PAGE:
Presentation on theme: "Introduction Disordered eating continues to be a significant health concern for college women. Recent research shows it is on the rise among men. Media."— Presentation transcript:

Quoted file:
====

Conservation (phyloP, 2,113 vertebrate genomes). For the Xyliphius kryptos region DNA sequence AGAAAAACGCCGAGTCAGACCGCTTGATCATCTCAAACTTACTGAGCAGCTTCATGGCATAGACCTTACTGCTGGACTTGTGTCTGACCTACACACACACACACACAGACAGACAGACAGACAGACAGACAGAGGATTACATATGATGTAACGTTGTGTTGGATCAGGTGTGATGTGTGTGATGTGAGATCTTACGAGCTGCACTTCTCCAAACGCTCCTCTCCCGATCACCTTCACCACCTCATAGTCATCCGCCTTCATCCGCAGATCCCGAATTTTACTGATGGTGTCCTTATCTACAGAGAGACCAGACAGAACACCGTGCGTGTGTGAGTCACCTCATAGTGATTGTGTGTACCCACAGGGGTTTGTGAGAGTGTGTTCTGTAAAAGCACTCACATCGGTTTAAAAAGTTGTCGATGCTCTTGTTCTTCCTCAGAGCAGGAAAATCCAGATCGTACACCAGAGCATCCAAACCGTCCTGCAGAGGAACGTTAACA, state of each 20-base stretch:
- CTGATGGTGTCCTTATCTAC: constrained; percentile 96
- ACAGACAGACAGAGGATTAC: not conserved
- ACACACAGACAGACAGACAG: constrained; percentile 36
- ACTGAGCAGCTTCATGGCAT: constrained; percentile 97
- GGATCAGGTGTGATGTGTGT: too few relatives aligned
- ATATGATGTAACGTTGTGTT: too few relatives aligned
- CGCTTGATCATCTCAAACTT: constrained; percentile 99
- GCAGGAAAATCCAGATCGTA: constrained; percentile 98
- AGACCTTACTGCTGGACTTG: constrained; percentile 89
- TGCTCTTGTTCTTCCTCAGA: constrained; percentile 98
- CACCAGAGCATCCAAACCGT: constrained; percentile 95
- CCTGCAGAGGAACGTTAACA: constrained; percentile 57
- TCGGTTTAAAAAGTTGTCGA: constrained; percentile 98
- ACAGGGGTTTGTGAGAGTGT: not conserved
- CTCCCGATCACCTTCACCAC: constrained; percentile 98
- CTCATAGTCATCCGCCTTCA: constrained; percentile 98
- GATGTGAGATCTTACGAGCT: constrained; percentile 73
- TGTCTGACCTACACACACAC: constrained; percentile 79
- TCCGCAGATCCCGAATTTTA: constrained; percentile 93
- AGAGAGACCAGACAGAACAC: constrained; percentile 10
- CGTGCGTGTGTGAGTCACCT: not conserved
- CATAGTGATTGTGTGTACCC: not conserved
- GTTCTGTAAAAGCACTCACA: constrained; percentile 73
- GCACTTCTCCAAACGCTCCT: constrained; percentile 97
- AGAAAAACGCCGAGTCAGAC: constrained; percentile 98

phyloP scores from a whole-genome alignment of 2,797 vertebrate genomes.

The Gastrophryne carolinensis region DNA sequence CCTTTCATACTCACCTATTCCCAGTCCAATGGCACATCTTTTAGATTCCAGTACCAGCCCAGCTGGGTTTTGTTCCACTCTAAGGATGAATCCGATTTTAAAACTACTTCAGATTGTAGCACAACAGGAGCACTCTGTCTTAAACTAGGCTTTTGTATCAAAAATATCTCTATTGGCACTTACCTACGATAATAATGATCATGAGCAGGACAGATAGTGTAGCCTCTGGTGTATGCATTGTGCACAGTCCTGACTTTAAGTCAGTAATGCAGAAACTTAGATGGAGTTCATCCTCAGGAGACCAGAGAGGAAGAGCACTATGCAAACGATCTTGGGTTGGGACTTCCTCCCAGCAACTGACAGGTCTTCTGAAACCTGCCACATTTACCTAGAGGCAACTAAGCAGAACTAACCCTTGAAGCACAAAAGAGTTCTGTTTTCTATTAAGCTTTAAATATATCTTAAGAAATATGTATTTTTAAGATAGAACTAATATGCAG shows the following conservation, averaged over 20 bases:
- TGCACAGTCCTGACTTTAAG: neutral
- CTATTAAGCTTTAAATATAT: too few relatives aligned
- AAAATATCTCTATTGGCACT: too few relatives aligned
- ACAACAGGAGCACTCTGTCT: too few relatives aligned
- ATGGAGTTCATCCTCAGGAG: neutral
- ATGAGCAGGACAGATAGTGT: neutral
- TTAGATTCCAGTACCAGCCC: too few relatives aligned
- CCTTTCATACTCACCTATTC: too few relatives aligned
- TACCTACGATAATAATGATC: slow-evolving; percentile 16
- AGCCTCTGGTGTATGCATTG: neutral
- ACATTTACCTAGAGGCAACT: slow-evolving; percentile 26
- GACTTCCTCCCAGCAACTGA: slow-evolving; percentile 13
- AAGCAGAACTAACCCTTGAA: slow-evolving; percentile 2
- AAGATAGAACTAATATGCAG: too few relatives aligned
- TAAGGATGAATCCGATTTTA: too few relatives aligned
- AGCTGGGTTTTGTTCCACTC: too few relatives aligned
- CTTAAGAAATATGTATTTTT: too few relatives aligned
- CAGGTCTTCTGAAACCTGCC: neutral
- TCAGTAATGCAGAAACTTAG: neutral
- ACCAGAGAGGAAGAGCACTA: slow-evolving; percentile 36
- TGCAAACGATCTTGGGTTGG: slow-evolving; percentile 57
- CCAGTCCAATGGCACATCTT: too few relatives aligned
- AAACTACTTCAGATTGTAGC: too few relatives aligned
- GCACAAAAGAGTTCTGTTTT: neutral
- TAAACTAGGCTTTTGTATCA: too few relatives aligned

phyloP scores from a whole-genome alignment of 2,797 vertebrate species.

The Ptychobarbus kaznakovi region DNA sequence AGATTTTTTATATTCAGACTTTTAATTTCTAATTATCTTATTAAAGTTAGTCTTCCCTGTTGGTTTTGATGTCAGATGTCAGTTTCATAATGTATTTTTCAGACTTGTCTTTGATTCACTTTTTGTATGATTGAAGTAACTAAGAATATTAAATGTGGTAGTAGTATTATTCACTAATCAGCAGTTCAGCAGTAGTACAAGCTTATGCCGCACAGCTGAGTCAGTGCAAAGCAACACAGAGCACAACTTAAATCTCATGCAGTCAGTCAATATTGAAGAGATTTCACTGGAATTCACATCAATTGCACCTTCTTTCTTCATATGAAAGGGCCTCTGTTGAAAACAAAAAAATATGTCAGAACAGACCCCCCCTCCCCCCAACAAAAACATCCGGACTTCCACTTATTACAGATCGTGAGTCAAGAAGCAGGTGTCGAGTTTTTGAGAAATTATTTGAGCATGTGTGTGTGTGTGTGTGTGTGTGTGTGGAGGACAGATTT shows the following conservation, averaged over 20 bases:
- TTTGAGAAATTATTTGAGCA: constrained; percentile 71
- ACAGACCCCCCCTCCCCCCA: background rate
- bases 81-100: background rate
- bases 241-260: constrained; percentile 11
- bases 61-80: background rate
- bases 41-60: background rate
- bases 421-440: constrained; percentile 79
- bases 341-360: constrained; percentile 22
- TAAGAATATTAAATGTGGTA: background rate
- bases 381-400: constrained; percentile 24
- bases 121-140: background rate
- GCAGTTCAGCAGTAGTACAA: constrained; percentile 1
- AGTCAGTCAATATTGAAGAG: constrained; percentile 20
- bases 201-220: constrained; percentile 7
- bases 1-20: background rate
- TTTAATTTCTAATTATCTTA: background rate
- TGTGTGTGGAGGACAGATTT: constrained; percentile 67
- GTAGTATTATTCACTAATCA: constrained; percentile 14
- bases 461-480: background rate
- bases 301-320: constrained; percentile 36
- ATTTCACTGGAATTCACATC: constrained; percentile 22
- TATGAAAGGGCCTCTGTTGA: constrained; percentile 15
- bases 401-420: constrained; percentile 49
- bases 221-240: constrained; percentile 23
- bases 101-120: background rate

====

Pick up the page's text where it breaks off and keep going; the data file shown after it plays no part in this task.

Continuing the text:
Introduction Disordered eating continues to be a significant health concern for college women. Recent research shows it is on the rise among men. Media depictions of female attractiveness and interpersonal encounters that sexually objectify the female body adversely affect women’s perceptions of their own bodies by creating an unrealistic body ideal (Calogero et al., 2010). This unrealistic ideal contributes to the development of a discrepancy between what one’s body is actually like relative to the ideal, which increases risk for body shame. Objectification theory (Fredrickson & Roberts, 1997) states that valuing one's body for appearance rather than performance is associated with a range of negative psychological and physical outcomes (Oehlhof et al., 2009). Self-Objectification is the process of chronically monitoring oneself in terms of how others would evaluate appearance, and to see oneself as an object (e.g., self-objectify) (Fredrickson & Roberts, 1997). Self- objectification is associated with increased body shame and disordered eating behaviors in women. With growing emphasis on male physique in the media, men may experience similar negative outcomes as women, such as self- objectification, body image discrepancies, body shame, and disordered eating but research has not really examined these associations. The purpose of this study was to examine whether self- objectification, body discrepancies, and body shame are associated with disordered eating for both males and females. Discussion & Implications Hypothesis #1 was supported across all variables. Body image discrepancies were found such that male participants desire to have less body fatness (M = -0.52, SD = 0.82) and a higher muscle mass (M = 2.01, SD = 1.22). Female participants desired less body fatness (M = -1.29, SD = 1.01) and larger breast size (M = 0.30, SD = 0.81). Significant gender differences were found on the surveillance scale, F (1, 322) = 17.00, p <.001, indicating females engaged in habitual body monitoring to a greater degree than males. Females reported significantly more body shame compared to males, F (1, 332) = 20.57, p <.001. Disordered eating mean scores did significantly differ between males and females, F (1, 332) = 32.67, p <.001. Hypothesis #2 was supported. A hierarchical linear regression controlling for age was conducted separately for males and females. Age was entered in step 1, surveillance was entered in step 2, and the body shame and body discrepancy scores were entered in step 3. The full model was significant for males, F (5, 86) = 12.76, p <.01, as well as for females, F (4, 248) = 62.04, p <.01 (see Figures 1 & 2). Hypothesis #1: Males and females will report significantly different mean scores on measures of disordered eating, self- objectification, and body shame, as well as show notable body discrepancies. Hypothesis #2: Body shame and body discrepancies will be positively associated with disordered eating behavior, above and beyond the effects of self-objectification for both males and females. Participants An online survey was distributed to 87 male and 249 female students. (N = 336). Ages ranged from 18-66. Participants self- identified 95.2% White/Caucasian, 2.4% both Asian American and Native American, 1% Hispanic/Latino, 0.6% African American and 0.3% both Indian and Hmong. Procedure Participants were invited through email and the SONA system from the University of Wisconsin-Eau Claire, as well as through a Facebook event to complete a 20-minute survey. The 82-item online questionnaire inquired about participant gender, age, body image, disordered eating, and perceptions of attractiveness of themselves and the opposite sex. Participants were also asked to respond to questions using accompanied male and female target visual stimuli as reference. Results Consequences of Self-Objectification and Body Discrepancies Lori M. Durgin and Jennifer J. Muehlenkamp Department of Psychology University of Wisconsin-Eau Claire Disordered Eating 40.6% of Variance Age =- 0.17 Surveillance = 0.11 Body Shame = 0.36** Muscle Discrepancies = 0.01 Fatness Discrepancies = 0.44** Disordered Eating 49.6% of Variance Age = -0.07 Surveillance = 0.30** Body Shame = 0.40** Fatness Discrepancies = -0.22** *Special thanks to Taylor Vossen and Kaileen McMickle for additional guidance and insight throughout the course of the project. Note: **p <.001 Figure 2. Predictors of Disordered Eating in Males Figure 1. Predictors of Disordered Eating in Females Hypotheses Method Significant gender differences were found such that females engage in habitual body monitoring more so than males. They also experienced higher levels of body shame and disordered eating than males. However, males also reported concerning levels of surveillance, body shame, and disordered eating. The results from this study support the objectification theory’s prediction valuing one's body for appearance rather than performance is associated with experiencing negative body discrepancies, body shame, and disordered eating. Limitations to this study include the homogenous sample, and use of self-report measures. Previous research suggests that females experience negative mental health consequences behaviors as a result self- objectification; this study expands the theory by offering evidence it is also valid for males.